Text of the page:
Inspiring the youth
For Omran Sharaf, project manager of Emirates Mars Mission (EMM) that sent the Hope Probe (the first Arab interplanetary mission to Mars), space exploration is about inspiring the youth.
He noted that Hope Probe, which is expected to reach Mars’ orbit next year in time of the UAE’s golden jubilee, means the pride of the nation and the whole region.
Sharaf, one of the first engineers to join MBRSC (Mohammed bin Rashid Space Centre) has himself worked his way up through the ranks of the UAE’s burgeoning space program. He said his mission is to inspire younger Emiratis and Arabs to pursue space exploration.
He also said Hope Probe is the realisation of the vision of the future of the UAE. Hope will be the first probe to take a detailed observation of the Martian atmosphere, including investigating how the lower and upper levels of the planet’s atmosphere are connected, and form a complete picture of how the it varies in entire Martian year.
Dr. Farouk El-Baz, Director of Center for Remote Sensing at Boston University, said he shared the same views as Sharaf that space exploration will benefit and inspire the youth to take space studies.
He noted motivated young people is giving them something to think big and dream bigger than life. Space exploration will give the youth ideas to ponder on and that is why it is important to pursue interplanetary missions, including going to Mars.
Dr. Fabienne Casoli, President of the Paris Observatory, meanwhile, shared her experience in the world of administrating research within major French decision-making bodies concerning astronomy and astrophysics. From 2001 to 2007 she was Deputy Scientific Director of the National Institute of Science of the Universe INSU), CNRS, then she was director of the Space Astrophysics Institute (IAS) at Orsay. She is also the author of several works of scientific popularization and has participated in numerous cultural events.
Historic marathon online conference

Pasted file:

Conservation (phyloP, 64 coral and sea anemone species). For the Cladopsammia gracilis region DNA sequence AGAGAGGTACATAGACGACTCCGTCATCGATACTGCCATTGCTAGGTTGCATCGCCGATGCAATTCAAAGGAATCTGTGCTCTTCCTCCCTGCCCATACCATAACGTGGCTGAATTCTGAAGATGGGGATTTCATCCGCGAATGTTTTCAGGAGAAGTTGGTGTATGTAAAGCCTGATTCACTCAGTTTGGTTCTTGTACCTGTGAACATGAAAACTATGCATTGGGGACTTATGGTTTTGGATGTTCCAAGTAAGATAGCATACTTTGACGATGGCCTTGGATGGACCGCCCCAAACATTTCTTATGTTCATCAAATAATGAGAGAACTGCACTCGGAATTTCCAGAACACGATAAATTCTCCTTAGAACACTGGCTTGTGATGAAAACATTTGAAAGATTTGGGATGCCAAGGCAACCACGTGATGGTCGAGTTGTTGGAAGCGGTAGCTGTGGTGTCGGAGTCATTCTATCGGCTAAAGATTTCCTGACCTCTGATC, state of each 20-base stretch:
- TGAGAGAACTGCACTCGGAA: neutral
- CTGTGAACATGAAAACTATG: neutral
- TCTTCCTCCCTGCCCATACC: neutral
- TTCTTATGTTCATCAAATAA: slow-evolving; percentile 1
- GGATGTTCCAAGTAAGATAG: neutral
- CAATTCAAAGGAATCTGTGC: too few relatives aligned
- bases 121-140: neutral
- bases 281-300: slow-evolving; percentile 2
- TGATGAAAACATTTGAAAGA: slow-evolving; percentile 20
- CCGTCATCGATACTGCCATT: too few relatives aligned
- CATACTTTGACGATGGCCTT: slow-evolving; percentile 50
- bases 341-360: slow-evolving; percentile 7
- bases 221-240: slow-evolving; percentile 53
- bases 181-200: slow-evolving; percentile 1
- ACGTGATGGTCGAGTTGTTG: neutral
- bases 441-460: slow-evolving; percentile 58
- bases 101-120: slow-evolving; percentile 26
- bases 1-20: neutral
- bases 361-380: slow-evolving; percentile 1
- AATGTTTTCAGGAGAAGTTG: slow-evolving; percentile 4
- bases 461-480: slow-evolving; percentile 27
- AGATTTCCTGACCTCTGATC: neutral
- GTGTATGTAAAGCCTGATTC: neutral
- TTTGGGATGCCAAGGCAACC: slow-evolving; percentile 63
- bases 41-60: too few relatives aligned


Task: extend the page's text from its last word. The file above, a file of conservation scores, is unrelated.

MITT Summit is a historic marathon online conference that connected Sharjah, Paris, Rio de Janeiro, New York and major players in the world of technology.
Organised by SRTI Park, UAE’s premier research and innovation hub, it brought together global investors, government and private sector representatives, experts, entrepreneurs, academics, and other relevant stakeholders for 14 hours of discussions on how to best shape the future of innovation and promote sustainability.
Hussain Al Mahmoudi, CEO of SRTI Park, expressed delight over hosting MITT Summit, that was held under the patronage of His Highness Sheikh Dr. Sultan bin Mohamed Al Qasimi, Supreme Council Member and Ruler of Sharjah.
“MITT Summit is in line with “the vision that anticipates the future” being advocated by His Highness Dr Sheikh Sultan bin Mohammad Al Qasimi, Member of the UAE Supreme Council and Ruler of Sharjah. The Middle East is becoming the world’s fastest-growing marketplace for business and technology transformation,” Al Mahmoudi underlined.
He noted the MITT Summit has strengthened the position Sharjah and the UAE as centre of innovation and technology transfer in the Middle East Region. It has also instituted STRI Park as an ideal platform for technology development, technology transfer as well as venture creation and venture building.